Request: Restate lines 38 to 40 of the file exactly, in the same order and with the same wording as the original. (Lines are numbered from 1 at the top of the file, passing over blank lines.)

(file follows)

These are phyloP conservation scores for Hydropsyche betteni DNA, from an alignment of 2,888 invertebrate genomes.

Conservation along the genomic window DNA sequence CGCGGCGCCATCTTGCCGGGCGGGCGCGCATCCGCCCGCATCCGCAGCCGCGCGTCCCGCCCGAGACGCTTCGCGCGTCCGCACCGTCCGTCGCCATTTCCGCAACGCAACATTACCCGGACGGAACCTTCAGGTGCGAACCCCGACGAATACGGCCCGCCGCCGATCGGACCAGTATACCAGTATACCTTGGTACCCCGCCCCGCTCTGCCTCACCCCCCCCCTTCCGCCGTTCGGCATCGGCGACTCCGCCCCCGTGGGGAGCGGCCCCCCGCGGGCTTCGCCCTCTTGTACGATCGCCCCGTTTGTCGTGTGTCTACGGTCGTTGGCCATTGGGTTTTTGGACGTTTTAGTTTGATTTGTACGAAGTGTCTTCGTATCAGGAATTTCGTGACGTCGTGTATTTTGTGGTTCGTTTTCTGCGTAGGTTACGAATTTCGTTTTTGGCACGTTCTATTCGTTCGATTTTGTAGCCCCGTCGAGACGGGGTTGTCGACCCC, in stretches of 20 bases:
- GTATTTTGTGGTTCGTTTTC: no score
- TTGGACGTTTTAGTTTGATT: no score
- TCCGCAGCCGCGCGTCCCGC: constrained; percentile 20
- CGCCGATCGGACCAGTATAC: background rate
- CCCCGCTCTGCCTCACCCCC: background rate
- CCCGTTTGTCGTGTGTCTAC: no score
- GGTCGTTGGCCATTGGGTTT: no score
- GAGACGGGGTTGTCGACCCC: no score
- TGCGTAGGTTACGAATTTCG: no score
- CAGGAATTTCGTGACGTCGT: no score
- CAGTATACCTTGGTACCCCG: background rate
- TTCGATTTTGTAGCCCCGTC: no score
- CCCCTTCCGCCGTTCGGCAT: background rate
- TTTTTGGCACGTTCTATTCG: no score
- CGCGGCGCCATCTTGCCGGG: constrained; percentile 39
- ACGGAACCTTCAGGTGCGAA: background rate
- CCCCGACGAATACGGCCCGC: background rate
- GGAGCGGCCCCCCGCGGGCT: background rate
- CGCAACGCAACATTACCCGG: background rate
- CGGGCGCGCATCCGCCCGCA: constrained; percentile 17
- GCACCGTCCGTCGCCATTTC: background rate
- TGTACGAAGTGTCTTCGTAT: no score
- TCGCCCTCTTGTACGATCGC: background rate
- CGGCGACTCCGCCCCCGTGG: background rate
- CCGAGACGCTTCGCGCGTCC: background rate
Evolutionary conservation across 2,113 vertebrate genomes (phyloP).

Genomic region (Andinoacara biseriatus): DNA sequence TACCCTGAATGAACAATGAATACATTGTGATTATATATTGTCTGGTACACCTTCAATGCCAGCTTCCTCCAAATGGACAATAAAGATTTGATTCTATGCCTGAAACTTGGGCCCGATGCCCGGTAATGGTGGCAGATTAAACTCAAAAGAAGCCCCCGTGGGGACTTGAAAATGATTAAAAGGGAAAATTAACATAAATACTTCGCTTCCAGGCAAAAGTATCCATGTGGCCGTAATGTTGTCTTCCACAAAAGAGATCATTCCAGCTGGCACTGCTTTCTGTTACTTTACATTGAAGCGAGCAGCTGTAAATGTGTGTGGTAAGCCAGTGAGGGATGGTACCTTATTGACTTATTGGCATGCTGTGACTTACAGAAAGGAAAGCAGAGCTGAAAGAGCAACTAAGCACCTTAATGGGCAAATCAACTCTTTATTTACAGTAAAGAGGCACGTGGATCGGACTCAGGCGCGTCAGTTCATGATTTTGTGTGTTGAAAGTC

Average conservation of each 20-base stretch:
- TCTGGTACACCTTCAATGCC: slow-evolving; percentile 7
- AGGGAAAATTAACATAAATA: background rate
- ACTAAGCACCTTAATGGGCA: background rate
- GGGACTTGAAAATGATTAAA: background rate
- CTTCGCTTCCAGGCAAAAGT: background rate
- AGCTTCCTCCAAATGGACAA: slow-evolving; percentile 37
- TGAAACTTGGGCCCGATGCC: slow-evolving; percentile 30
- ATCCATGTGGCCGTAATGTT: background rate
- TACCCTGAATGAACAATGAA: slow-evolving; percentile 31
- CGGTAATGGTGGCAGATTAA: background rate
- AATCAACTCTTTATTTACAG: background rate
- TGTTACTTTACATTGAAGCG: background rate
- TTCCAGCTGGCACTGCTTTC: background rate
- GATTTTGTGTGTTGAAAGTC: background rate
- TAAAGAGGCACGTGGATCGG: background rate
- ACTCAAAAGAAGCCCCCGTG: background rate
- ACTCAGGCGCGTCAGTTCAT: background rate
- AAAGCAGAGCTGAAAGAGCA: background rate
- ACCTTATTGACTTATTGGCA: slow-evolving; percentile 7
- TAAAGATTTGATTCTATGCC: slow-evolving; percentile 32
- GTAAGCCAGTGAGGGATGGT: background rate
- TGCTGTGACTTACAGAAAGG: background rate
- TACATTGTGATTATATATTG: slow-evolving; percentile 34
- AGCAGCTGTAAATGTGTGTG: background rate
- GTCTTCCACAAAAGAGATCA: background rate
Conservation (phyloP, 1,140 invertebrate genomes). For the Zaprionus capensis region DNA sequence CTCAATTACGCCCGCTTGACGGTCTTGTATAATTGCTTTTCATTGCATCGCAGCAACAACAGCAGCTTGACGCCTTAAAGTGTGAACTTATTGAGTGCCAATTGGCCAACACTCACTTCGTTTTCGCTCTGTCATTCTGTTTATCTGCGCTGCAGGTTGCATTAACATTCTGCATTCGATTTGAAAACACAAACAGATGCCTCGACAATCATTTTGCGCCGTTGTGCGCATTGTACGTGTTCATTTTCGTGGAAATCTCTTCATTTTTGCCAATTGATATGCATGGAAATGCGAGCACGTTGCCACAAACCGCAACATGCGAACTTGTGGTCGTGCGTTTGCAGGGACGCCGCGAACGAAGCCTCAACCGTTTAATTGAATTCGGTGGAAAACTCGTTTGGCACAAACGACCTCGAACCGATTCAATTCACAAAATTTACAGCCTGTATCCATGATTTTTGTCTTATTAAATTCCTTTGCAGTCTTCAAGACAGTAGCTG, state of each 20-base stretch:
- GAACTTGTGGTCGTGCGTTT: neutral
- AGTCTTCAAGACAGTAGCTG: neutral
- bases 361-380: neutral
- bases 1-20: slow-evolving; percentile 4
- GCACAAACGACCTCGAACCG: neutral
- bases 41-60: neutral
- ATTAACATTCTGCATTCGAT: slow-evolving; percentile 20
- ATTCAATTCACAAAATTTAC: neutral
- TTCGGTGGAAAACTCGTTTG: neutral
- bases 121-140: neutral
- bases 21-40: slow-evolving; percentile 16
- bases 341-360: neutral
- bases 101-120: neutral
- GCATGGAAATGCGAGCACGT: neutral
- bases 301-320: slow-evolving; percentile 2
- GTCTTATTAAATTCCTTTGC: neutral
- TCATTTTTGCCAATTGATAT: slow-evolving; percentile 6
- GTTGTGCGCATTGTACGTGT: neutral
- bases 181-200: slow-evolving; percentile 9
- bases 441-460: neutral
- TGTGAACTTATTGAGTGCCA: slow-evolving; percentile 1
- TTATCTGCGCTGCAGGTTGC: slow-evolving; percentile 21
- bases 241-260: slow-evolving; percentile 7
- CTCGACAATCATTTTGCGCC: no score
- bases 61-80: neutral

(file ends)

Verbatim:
- ATCCATGTGGCCGTAATGTT: background rate
- TACCCTGAATGAACAATGAA: slow-evolving; percentile 31
- CGGTAATGGTGGCAGATTAA: background rate